Tuning metal oxides defect chemistry by thermochemical quenching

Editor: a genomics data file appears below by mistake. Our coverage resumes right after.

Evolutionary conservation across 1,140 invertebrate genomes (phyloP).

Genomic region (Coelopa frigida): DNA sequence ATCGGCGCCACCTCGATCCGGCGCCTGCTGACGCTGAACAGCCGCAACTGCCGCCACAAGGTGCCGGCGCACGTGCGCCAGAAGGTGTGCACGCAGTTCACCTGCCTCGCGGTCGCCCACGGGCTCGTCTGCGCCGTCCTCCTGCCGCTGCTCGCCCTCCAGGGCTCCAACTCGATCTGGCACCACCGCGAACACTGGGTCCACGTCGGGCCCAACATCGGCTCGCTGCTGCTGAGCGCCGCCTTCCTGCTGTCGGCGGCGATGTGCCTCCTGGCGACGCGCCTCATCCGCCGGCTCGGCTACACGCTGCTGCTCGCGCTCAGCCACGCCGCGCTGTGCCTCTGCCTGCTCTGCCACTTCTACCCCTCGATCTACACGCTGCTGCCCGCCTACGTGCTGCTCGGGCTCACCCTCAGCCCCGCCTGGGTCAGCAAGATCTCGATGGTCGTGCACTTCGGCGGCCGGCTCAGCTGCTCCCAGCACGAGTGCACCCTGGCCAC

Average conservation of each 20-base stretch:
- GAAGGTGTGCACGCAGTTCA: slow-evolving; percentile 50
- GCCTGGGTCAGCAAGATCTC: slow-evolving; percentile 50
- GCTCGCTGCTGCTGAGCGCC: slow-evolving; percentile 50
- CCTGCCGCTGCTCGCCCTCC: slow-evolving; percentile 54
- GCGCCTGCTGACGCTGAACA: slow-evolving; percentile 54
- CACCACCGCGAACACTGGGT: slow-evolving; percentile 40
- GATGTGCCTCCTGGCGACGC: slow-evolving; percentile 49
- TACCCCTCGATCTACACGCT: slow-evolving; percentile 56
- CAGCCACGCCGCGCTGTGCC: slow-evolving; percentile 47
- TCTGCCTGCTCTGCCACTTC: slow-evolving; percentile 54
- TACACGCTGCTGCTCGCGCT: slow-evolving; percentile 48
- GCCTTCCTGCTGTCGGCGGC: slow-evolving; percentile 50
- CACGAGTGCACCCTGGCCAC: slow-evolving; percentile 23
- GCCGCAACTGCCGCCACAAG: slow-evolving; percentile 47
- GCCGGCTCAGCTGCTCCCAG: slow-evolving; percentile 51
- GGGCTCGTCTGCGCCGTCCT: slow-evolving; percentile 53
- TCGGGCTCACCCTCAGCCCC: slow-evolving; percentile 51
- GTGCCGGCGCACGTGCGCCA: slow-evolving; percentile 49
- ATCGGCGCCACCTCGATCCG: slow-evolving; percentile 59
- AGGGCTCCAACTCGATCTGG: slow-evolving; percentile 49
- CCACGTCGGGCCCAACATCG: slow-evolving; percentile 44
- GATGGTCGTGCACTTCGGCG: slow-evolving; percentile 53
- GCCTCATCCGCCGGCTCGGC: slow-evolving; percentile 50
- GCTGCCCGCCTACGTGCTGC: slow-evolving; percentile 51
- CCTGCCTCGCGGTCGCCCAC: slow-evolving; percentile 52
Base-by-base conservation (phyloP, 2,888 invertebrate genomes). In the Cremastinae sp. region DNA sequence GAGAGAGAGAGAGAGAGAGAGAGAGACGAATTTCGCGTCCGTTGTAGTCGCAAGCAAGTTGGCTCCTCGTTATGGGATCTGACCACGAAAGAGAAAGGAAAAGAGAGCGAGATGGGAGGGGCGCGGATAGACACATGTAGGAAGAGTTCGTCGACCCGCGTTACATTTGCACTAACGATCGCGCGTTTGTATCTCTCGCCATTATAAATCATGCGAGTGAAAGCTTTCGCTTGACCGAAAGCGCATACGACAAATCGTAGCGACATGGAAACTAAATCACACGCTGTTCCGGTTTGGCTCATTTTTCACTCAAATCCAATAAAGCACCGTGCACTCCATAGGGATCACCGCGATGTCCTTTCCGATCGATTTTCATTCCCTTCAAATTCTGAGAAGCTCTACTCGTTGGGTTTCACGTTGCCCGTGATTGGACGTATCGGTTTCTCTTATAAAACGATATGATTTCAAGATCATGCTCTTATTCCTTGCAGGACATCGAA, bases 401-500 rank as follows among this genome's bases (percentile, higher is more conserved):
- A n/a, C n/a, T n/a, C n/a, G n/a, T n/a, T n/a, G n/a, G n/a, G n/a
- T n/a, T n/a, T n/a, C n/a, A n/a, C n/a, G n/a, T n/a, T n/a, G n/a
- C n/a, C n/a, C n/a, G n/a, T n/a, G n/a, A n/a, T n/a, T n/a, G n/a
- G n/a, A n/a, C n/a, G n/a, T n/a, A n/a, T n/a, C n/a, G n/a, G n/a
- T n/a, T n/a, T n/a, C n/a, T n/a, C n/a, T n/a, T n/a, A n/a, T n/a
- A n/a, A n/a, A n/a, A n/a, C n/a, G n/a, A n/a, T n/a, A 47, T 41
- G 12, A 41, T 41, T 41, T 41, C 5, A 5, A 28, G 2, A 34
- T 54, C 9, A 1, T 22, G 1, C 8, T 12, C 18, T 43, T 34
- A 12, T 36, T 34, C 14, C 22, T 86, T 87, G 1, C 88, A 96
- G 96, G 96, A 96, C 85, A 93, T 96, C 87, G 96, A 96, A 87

The low-temperature defect chemistry of monoclinic and tetragonal ZrO2 and hematite Fe2O3 is studied in the non-equilibrium state of thermochemical quenching; that is rapid cooling. This non-equilibrium state is of great interest because many metal oxides are used at low temperatures below their growth temperatures. This paper addresses the importance of considering this non-equilibrium state rather than applying equilibrium thermodynamics as commonly used when studying point defects from first principles. Based on point defects formation energies calculated previously using density functional theory, we compare the type of dominant defects at equilibrium to those at a quenched state originating from certain initial growth temperature and oxygen partial pressure. The comparison is facilitated by casting the dominant defects in a dominance diagram on the temperature – oxygen partial pressure plane. We consider two scenarios to model the quenched state. In the first scenario, only electronic defects equilibrate whereas all ionic defects are frozen. In the second scenario, electronic defects and interstitials are allowed to equilibrate under the assumption of mobile interstitials at low temperatures. We find that new ionic charge compensation modes can appear on the dominance diagram after quenching. Additionally, purely ionic charge compensation modes consisting of vacancies and/or interstitials expand in the dominance diagram at the expense of purely electronic compensation modes. For the ZrO2 phases, we argue that scenario 2 is more realistic and leads to difficulty in achieving n-type doping by thermochemical quenching. For Fe2O3, and regardless of the quenching scenario, iron vacancies occupy a wider zone of domination which limits the performance of this oxide as a water splitting photoanode. Our study shows that by controlling the growth thermochemical conditions, it is possible to tune the Fermi level of oxides over a considerable range within the band gap by quenching. This provides an extra tool tune the electric conductivity of metal oxides beyond traditional extrinsic doping. This work indicates that non-equilibrium thermodynamics is necessary to understand and control defect chemistry at low temperature.